New York Unclaimed Property - Proposed "Electronic Contact" Rule
The New York Office of Unclaimed Funds ("OUF") has published a new proposed administrative rule relating to “electronic contact” for public comment.
Under New York law, the dormancy period for abandoned property is generally terminated and reset by owner-generated “contact” with the holder. The OUF’s proposed regulation puts in writing something that most unclaimed property holders are already doing – equating various types of electronic events as owner "contact" for purposes of the Abandoned Property Law. The new regulation expressly provides that “[e]vidence of electronic contact or electronic account activity within the relevant dormancy period . . . can be cited to prevent the property from being deemed abandoned.”
The regulation also specifies two types of electronic contact that will suffice as such evidence: (1) the receipt of email from the account holder “that matches the registered email address on record” and (2) evidence that “the entitled account holder has accessed their personal account through the electronic method made available by the holder . . . .” (Vol XLIV N.Y. Register, Issue 9, p. 1 (Mar. 2, 2022)).
A few observations about the proposed rule. First, there is no provision for the non-return of email from the holder. In other words, while evidence of e-mail contact from the owner will be sufficient to stop the dormancy period, e-mail sent by the holder to the owner will not suffice (unless, of course, the owner replies). This is generally in line with the unclaimed property principle that “negative contact” (i.e., the termination of the dormancy period by the failure of an action to happen) is generally not permitted except in specially-defined circumstances (such as the non-return of account statements for some types of property).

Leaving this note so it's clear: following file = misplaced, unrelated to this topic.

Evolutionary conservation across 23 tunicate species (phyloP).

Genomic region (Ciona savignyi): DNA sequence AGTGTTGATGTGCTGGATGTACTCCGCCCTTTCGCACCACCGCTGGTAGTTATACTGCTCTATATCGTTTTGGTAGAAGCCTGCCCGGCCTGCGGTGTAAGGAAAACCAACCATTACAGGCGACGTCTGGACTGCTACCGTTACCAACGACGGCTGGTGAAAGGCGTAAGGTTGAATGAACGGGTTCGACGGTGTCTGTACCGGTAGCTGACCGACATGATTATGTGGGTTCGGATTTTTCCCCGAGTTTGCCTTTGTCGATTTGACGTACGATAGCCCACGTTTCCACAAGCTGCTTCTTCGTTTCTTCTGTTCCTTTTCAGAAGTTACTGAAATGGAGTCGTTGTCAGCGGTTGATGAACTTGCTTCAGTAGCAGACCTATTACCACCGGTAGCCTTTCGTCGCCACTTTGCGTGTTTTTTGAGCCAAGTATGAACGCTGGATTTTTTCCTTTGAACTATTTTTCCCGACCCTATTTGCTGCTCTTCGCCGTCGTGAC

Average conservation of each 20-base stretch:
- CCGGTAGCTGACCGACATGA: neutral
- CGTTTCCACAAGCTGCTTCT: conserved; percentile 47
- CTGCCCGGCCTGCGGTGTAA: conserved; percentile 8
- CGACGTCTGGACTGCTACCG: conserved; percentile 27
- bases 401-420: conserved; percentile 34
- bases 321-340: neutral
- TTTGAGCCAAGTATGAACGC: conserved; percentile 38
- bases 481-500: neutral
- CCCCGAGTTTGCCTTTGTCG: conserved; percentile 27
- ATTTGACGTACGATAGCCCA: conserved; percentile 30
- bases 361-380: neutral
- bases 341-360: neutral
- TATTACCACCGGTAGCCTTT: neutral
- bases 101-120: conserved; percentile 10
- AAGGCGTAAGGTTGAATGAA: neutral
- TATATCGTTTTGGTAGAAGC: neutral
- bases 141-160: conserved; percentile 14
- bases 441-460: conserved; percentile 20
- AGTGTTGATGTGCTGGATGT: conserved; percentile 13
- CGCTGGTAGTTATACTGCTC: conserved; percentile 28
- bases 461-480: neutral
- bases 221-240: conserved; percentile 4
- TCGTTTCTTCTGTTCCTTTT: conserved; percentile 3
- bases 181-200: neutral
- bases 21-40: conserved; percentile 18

Second, the e-mail rule presumes that the owner has an e-mail address that is “registered” with the holder. In other words, an email from the owner will not necessarily reset the dormancy period if the holder has no indication that the owner’s email is legitimate or correct.
The electronic account access part of the rule is reasonably straightforward. While there is no explicit requirement that the account access be pursuant to a password or other security credential, such a condition may be implied by requiring evidence that “the entitled account owner” was the one who accessed the account.
The public comment period is open until May 1, 2022.